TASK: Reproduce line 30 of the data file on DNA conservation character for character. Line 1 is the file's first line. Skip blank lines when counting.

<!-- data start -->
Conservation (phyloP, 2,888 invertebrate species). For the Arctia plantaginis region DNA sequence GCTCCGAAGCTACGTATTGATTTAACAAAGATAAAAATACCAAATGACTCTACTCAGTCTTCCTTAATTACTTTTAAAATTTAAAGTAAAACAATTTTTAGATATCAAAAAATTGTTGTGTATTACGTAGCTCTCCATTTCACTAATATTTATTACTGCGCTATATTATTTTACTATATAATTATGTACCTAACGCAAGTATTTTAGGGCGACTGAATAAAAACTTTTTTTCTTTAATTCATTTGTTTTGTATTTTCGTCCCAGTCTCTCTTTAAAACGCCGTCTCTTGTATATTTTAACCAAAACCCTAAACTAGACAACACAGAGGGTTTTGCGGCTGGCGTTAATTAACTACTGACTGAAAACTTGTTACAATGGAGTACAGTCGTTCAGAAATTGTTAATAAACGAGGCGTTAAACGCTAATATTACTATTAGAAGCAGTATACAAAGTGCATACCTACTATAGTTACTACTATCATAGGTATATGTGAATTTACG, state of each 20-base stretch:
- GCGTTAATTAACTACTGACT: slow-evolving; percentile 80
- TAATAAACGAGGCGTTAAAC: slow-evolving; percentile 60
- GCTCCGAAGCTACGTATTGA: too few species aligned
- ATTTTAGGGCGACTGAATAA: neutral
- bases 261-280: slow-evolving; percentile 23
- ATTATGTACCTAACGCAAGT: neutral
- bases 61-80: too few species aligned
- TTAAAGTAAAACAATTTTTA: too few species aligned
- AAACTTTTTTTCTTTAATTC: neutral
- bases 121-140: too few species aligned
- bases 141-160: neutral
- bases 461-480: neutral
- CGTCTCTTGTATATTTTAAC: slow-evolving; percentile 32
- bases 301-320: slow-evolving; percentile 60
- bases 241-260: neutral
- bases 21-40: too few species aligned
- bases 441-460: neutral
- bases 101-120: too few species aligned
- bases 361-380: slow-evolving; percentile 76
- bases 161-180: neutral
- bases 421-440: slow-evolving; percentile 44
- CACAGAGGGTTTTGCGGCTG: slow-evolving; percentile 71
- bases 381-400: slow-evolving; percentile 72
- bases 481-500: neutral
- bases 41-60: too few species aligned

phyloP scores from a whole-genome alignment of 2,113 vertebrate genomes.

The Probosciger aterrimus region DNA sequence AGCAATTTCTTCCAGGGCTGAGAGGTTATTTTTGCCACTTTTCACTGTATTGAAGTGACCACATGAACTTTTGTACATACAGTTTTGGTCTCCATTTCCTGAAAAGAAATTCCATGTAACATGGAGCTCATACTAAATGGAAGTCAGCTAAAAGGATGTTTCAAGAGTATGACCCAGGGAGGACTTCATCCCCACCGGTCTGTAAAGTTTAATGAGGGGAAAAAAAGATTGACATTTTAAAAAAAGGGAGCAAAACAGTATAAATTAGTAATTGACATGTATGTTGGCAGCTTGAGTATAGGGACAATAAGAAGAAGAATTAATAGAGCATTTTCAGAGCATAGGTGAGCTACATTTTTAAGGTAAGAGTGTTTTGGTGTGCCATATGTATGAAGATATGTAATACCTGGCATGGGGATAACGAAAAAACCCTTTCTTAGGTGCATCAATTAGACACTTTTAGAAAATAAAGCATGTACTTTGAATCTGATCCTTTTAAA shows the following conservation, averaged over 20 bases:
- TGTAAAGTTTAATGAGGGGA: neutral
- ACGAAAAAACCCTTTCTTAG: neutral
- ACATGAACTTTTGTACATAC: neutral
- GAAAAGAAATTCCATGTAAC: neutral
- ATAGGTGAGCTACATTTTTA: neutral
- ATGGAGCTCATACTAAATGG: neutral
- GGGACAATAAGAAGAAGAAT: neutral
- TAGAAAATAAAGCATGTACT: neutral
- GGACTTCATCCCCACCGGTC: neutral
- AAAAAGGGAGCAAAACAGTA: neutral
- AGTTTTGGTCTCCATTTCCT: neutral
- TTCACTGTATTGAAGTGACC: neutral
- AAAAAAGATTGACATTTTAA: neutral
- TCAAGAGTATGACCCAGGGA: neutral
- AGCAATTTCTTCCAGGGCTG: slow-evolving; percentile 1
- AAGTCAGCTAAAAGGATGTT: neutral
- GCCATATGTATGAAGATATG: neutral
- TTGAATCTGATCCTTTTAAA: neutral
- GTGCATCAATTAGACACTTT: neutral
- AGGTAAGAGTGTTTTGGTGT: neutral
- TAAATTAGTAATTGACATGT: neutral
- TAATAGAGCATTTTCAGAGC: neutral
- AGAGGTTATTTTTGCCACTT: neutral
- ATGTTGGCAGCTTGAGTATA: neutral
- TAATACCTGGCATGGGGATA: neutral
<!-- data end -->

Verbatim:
- ACGAAAAAACCCTTTCTTAG: neutral